dj sets don’t either. There’s seems to be a need to fracture
electronic music into these ridiculous sub-genres that i’ve never
really subscribed to. It’s either good or it isn’t.

Why did you chose to give your album “VLRNA” for free to download?

R: There’s nothing to gain from selling records these days. The music
becomes a promotion for your live performance. If we sell the album
someone will just put in on zshare anyway, so why not give it away
yourself? People love free.

You live in the United States, how did you get involved with the
electro music, as this is originally from Europe?

R: We’ve been making electronic music together since we were 15. Back
then there was no “electro”. American bands like Crystal Method were
actually big influences to begin with, but, yeah, european bands were
always at the forefront of electronica. Orbital, Future Sound of
London, the Propellerheads…that was our listening base back then.
But as far as electro as what we know it know, that was more of a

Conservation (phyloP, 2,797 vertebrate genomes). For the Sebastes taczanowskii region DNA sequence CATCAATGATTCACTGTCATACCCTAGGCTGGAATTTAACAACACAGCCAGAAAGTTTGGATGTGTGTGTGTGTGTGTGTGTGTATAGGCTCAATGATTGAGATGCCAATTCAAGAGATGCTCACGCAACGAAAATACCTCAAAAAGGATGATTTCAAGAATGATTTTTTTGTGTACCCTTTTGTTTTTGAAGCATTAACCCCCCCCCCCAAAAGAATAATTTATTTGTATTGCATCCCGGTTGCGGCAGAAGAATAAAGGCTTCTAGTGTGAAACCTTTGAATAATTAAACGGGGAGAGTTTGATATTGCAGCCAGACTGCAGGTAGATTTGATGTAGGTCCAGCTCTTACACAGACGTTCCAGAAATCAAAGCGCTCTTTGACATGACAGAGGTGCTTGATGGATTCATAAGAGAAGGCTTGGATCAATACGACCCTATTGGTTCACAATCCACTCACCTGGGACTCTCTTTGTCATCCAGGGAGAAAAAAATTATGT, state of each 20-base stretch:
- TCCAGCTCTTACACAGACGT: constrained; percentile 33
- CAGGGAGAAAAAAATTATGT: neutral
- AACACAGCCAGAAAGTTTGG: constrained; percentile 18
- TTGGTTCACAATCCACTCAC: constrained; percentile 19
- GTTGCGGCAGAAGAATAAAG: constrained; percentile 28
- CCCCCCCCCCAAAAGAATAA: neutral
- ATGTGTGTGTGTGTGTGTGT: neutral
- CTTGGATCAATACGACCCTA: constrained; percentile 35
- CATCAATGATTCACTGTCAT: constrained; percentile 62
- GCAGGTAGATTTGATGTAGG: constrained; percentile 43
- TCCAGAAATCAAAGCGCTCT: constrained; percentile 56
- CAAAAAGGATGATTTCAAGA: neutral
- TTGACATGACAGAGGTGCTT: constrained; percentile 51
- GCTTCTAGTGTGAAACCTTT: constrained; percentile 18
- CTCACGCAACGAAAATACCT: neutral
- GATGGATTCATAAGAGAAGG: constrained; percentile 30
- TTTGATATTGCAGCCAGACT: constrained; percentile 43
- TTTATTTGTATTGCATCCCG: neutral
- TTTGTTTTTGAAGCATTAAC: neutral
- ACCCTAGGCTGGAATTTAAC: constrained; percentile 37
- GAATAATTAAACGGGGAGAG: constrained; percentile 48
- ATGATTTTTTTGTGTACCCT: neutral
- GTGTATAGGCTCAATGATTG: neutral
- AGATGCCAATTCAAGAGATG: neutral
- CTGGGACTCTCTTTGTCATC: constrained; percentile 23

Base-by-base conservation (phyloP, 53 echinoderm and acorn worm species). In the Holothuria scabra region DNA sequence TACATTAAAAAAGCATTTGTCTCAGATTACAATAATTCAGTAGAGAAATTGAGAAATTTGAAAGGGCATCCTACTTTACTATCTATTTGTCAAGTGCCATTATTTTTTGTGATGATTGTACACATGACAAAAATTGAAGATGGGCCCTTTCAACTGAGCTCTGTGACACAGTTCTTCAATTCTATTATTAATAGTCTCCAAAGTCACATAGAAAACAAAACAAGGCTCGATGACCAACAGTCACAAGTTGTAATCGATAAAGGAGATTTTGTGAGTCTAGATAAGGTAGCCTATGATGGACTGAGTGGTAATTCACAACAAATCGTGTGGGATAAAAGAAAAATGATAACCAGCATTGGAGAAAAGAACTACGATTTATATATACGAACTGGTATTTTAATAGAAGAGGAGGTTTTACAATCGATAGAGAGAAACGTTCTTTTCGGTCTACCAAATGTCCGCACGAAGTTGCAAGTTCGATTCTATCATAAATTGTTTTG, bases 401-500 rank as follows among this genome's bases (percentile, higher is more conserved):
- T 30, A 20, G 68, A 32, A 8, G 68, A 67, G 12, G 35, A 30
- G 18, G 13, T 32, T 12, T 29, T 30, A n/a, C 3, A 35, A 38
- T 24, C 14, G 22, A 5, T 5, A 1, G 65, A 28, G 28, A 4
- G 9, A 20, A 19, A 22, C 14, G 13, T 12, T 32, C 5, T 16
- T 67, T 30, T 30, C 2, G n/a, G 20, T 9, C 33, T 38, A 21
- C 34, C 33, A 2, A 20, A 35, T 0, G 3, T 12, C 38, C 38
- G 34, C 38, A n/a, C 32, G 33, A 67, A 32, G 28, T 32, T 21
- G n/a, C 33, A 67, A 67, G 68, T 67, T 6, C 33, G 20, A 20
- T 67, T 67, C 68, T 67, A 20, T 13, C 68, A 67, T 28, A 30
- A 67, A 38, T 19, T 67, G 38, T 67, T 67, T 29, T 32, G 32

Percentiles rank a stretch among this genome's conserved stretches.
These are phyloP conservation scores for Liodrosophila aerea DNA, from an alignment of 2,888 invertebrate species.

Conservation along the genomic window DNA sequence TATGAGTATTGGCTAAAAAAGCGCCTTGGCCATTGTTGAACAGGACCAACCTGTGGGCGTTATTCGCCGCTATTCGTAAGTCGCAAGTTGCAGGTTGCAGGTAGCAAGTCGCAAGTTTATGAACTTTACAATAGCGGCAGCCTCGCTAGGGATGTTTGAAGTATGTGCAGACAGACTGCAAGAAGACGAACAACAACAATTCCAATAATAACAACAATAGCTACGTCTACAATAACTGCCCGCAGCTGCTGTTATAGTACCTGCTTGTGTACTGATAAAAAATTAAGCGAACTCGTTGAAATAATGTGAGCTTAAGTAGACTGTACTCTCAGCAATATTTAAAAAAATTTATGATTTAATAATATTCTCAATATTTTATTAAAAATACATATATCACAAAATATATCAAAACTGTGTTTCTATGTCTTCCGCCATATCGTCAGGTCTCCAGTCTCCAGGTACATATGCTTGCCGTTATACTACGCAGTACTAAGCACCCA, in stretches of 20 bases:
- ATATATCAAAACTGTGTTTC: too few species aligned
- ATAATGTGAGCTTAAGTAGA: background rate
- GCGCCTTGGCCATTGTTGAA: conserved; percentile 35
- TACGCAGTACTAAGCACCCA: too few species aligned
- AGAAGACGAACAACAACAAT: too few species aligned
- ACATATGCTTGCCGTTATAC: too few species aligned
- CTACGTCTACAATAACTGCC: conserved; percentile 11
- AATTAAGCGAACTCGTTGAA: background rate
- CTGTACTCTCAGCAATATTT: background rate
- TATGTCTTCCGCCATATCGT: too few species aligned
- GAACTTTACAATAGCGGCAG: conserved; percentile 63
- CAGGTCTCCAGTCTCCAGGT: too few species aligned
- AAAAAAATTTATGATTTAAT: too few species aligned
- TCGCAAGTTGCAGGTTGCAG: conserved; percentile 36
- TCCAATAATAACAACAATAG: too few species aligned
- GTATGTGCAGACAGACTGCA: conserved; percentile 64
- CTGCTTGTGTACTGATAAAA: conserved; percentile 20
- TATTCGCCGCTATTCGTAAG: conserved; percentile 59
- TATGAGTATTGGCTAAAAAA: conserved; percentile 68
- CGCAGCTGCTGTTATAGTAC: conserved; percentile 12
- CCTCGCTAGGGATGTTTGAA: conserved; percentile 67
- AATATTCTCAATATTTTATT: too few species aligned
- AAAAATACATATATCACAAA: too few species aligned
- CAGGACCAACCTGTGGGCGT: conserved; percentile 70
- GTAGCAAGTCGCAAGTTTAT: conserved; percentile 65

natural progression for us. We both played in metal bands as well
when were younger, so distorting and dirty-ing up synths was

You said that in the beginning of the band, making music was a very
expensive thing to do. How come? Because you can easily make music
through a program on the computer nowadays.

R: This was before software was really good. And the sound we wanted
to achieve was hard to do with a live band. We were looking for a
polished dance sound done with live instruments, so we had to purchase
drum triggers, compressors…basically an entire professional lie
setup. That’s hard to do when you’re 21 and working as a mason’s
laborer in Boston.

Why did the band end and what happened to the other members?

R: We started producing hip-hop full-time. Even though we started the hip-hop to fund the project, it began to eclipse Valerna entirely and became a full-time job. We opened a small studio in Boston and began
doing commercial work as well. The other members were two brothers, Chris & Adam Carignan, we grew up with so we’re all still friends. Chris is a very well known/respected graphic designer now and Adam is back in school.